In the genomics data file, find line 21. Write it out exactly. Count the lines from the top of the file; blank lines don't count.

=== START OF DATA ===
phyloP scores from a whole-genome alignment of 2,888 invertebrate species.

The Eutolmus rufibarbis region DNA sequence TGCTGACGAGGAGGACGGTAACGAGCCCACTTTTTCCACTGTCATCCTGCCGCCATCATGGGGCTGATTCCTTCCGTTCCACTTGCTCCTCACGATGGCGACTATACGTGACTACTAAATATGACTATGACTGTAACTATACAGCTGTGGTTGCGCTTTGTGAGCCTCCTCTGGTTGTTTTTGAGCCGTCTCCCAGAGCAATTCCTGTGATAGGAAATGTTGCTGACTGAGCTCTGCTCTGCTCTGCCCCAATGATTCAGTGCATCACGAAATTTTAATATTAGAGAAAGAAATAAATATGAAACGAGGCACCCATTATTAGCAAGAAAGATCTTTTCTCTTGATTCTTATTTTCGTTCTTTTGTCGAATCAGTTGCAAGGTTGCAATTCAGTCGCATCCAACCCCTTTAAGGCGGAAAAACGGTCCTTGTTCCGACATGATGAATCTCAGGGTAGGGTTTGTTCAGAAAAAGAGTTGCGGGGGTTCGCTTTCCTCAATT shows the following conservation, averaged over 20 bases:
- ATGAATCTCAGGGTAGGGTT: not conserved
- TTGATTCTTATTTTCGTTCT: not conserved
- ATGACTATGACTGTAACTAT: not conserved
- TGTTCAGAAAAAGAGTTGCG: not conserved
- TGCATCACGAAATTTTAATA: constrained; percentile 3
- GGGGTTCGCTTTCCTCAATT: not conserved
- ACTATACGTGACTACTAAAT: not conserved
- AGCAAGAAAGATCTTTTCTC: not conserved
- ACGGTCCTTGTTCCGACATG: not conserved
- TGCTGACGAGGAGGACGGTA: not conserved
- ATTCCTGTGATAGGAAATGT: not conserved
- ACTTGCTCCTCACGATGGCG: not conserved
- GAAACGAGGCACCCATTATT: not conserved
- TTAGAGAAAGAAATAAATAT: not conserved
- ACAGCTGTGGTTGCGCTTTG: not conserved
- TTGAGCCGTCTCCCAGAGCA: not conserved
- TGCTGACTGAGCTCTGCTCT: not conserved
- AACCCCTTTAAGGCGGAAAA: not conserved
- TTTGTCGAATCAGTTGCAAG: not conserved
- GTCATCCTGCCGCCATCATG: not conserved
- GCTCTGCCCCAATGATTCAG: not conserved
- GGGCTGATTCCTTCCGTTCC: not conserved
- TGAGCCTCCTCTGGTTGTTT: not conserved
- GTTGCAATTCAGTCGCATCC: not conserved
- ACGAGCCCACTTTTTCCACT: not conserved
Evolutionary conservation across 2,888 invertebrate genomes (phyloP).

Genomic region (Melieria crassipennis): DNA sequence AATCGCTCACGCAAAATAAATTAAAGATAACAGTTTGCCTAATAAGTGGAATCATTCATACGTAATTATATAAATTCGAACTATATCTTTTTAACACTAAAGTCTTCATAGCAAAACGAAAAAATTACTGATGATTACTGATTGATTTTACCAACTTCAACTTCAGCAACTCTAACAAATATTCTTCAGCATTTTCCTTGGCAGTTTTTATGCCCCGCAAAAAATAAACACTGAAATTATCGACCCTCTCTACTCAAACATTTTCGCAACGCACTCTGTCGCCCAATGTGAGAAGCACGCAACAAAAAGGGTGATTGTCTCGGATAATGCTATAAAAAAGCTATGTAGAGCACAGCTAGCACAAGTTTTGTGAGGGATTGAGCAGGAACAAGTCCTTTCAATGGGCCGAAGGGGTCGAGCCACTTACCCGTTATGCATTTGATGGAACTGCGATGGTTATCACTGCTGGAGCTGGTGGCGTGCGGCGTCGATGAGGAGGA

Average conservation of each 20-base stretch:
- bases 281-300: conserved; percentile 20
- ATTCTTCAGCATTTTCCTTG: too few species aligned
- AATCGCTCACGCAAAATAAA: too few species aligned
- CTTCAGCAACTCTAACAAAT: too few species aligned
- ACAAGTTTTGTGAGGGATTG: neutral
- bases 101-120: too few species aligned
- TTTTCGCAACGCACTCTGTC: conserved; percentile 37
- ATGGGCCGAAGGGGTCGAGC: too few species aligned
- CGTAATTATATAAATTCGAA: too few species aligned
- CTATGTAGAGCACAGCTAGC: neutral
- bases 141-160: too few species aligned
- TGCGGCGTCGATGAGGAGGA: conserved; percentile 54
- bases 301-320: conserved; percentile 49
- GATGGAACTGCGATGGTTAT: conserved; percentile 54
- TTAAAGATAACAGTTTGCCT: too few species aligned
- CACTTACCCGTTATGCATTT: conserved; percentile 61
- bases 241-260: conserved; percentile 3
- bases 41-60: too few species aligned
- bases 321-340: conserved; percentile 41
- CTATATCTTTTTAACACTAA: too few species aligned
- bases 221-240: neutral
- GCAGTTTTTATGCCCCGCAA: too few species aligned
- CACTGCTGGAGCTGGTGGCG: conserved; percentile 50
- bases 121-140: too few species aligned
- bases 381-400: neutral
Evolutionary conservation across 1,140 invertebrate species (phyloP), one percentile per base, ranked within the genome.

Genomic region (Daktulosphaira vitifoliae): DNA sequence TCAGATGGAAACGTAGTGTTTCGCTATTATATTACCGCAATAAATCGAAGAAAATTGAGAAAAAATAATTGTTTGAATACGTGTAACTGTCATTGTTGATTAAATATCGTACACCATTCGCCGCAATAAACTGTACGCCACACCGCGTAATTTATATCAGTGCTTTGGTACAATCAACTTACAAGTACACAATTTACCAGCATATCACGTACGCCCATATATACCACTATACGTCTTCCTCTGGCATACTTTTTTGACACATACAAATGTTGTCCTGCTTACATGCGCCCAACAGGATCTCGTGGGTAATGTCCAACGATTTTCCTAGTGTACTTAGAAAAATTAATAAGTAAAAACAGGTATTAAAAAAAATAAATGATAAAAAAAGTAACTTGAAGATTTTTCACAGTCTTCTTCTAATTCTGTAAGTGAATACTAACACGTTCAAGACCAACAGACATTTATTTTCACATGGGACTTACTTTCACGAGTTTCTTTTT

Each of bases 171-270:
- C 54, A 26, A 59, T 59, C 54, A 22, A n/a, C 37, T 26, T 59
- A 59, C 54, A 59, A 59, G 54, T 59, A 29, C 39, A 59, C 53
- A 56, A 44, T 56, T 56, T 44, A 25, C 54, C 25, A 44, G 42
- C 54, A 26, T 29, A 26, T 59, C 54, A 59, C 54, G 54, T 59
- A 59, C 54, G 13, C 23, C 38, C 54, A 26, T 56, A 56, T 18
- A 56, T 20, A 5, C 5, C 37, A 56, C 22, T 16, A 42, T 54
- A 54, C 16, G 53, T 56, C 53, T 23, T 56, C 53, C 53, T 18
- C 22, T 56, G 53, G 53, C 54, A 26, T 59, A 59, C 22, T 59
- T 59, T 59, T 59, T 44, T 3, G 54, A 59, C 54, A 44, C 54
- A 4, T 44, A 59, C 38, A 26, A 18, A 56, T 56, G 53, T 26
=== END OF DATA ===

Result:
- TTTGTCGAATCAGTTGCAAG: not conserved